Other open source tools enabling a more ‘transparent’ AI environment include PyTorch, TensorFlow, and Scikit Learn. These technologies and more will help people to understand the rationale behind AI models while enabling AI will expose bias in data sets. All this will lead to a more transparent AI in 2019 and beyond.
For long, people have feared that the introduction of AI-enabled machines into the mainstream will lead to widespread human unemployment and strife. However, Gartner has calmed these fears down to some degree by predicting that AI will create more jobs by the end of 2019 than it will take. According to the Gartner report, AI will cause 1.8 million jobs to be lost in manufacturing. However, the impact will be leveled out by the 2.3 billion that AI will create during the same period.
Contrary to popular belief, AI will not eliminate human labor in the future. Instead, it will require human assistance in making tasks less tedious and time-consuming. This will demand that human workers learn how to use and work alongside AI technology. However, the emergence of AI does paint a gloomy picture for workers in some industries. An example of this is the financial services industry where the human workforce is expected to decrease by 30% in the next few years. In this sector, we are likely to witness more and more banking functions being managed by AI-enabled machines in 2019 and beyond.
AI is slowly but surely becoming an inherent part of our lives. We turn to AI-driven predictions to ensure a smooth experience when searching Google, watching Netflix, or shopping at Amazon. However, a more apparent engagement with the AI technology is our use of virtual assistants like Google Assistant, Alexa, or Siri. These AI assistants help us to complete a myriad of tasks at home and on the road which is adding to their popularity each day.
In 2019, we expect more and more people to use AI assistants for personal and business purposes. Over the next few years, AI’s ability to anticipate human behavior and understand their habits will get better. As a result, we will witness more pervasive and useful AI assistants which will increase the use of these virtual assistants further.
There will be a shift in consumers understanding of AI in 2019 as the use of AI-based devices and services increases and as we move further away from the AI hype that has gripped the world for some time now.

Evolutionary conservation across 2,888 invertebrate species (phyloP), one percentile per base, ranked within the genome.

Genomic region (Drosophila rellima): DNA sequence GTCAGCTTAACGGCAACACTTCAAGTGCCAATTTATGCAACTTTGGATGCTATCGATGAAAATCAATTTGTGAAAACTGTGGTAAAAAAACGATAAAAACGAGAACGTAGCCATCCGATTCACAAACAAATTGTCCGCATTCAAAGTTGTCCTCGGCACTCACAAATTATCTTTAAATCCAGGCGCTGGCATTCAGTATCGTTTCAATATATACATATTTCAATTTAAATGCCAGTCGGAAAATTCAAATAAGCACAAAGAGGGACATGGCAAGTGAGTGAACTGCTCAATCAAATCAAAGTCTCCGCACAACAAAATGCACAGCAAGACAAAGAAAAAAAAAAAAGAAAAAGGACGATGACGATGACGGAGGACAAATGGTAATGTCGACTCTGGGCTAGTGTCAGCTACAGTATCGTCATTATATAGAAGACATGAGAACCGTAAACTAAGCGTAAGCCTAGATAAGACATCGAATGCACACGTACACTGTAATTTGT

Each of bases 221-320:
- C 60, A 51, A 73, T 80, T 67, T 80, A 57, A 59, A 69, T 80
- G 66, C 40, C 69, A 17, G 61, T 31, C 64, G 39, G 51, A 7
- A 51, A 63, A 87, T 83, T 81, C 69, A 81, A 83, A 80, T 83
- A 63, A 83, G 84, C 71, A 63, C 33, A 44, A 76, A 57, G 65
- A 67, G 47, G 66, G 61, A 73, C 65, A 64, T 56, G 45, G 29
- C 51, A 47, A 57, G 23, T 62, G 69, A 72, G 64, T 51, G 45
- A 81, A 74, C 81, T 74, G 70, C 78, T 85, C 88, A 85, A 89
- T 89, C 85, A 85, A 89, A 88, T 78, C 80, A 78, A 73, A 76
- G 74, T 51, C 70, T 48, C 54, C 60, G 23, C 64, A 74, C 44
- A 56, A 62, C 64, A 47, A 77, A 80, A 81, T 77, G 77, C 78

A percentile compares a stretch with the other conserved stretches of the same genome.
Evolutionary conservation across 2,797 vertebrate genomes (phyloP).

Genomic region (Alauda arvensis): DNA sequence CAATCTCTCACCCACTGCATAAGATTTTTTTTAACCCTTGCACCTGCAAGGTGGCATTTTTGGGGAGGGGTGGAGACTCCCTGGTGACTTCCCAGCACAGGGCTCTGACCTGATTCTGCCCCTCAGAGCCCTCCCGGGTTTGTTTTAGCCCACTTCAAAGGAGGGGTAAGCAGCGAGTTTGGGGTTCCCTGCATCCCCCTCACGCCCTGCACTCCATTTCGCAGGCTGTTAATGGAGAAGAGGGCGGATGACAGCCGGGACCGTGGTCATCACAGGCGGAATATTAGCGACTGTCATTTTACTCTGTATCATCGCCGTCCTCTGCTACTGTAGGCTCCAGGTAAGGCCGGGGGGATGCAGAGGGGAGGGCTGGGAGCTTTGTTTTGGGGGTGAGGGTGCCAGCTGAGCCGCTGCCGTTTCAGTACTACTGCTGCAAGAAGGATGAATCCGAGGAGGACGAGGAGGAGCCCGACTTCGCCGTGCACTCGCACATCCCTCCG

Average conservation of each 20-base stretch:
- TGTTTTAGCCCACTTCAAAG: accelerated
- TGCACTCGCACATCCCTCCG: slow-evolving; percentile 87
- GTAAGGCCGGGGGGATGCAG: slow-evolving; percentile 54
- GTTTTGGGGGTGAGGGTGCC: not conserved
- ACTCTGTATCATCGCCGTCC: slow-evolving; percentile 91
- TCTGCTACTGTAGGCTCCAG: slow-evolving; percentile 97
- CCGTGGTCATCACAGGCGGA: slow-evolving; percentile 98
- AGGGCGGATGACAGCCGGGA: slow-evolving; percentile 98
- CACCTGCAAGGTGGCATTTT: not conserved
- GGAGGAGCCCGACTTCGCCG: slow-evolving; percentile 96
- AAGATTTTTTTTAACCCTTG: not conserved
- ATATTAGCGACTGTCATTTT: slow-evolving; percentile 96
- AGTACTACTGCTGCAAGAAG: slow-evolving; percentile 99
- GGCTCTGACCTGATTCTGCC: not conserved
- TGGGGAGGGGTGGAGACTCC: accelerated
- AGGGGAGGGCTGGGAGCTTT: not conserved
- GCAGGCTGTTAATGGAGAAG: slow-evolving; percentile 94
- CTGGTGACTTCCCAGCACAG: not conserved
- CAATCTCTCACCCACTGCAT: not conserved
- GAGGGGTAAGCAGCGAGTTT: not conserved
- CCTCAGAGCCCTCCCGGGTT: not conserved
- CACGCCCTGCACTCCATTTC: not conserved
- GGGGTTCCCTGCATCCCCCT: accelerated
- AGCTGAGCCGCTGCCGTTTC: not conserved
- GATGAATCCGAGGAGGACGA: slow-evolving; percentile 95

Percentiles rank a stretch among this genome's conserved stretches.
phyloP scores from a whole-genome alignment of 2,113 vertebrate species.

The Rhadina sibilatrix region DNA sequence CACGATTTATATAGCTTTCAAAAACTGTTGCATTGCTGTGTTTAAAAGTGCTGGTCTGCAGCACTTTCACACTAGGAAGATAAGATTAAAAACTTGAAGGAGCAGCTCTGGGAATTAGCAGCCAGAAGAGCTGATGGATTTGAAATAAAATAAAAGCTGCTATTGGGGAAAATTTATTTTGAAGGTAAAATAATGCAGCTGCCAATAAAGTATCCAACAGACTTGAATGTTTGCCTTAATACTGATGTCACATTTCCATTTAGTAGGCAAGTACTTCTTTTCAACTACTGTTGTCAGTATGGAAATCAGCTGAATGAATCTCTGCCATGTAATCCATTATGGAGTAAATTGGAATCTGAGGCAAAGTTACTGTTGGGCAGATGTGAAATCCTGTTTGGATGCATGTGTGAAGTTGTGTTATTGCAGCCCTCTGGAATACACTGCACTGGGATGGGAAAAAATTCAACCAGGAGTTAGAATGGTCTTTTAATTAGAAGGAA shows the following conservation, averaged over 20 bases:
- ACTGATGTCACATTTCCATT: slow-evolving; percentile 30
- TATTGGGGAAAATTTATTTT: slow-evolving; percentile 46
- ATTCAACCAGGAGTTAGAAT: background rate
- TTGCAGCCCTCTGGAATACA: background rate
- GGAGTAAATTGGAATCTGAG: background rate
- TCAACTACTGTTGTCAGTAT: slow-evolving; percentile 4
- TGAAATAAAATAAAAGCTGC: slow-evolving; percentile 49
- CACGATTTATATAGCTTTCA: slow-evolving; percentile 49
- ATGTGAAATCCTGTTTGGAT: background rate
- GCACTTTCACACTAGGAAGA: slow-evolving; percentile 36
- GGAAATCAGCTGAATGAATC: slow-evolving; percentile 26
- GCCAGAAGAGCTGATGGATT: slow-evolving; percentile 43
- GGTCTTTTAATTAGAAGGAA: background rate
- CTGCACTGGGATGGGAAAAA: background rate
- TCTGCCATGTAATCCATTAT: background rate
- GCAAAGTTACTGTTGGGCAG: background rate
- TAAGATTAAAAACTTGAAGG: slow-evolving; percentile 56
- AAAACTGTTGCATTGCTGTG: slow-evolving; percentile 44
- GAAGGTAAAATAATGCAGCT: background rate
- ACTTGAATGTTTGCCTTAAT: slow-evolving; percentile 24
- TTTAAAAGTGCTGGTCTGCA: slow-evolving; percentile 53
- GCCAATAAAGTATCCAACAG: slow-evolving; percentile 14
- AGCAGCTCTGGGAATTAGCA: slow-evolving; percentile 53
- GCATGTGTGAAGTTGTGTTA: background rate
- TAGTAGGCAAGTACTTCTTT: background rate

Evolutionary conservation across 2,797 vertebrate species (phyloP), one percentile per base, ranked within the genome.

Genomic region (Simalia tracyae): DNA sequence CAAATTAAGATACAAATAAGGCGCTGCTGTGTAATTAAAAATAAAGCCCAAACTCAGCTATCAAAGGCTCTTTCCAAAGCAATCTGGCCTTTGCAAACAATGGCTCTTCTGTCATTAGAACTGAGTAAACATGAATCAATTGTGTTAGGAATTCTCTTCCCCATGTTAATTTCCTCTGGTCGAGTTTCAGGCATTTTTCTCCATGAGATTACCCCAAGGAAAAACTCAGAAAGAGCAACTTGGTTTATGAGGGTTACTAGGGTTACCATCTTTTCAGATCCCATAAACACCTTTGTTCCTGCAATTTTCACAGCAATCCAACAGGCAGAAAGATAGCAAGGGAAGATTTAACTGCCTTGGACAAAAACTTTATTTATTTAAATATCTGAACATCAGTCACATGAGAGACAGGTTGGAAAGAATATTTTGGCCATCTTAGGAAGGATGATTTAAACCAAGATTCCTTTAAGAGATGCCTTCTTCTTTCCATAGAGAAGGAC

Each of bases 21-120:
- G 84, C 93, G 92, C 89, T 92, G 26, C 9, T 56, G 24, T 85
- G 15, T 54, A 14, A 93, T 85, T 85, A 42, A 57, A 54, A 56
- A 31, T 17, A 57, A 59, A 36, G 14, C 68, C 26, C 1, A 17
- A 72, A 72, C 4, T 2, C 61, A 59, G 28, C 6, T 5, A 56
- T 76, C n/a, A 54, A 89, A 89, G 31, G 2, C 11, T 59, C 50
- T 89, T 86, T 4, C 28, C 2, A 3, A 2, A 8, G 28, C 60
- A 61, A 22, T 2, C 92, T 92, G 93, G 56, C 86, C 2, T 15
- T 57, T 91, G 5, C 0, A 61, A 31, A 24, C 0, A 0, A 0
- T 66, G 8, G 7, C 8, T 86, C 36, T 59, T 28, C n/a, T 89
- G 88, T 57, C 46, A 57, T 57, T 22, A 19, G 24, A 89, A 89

Currently, our daily interactions with AI are in the form of our conversations with the AI assistants like Alexa and thus we are quick to associate the AI technology with them. However, as our interaction and usage of AI increases, we will no longer associate the technology with these virtual assistants. Instead, we will define AI as intelligence and productivity tools that help with everyday tasks and make our lives better. This will also shape the decisions of consumers regarding the purchase of AI-based products and services.
In 2019, there will be an increased emphasis on greater AI transparency. As such, we will see more focus on the design of the technologies and processes that enable this transparency. The discussions and efforts regarding this will be driven by the General Data Protection Regulation (GDPR) and similar initiates.
As businesses turn to AI to automate and simplify processes and increase efficiency, they will willingly or unwillingly share their data with third parties. Often, this data could contain sensitive information about customers. Thus, privacy-enabled AI will soon be a legal requirement and not just an ethical practice and good risk management strategy. This will increase the demand for AI applications that meet the requirements of privacy-enabled AI technologies in 2019.
A watershed year for AI, 2019 is going to be the year when the technology finally moves away from the hype surrounding it and starts to become widely adopted in different industries, products, services, and processes.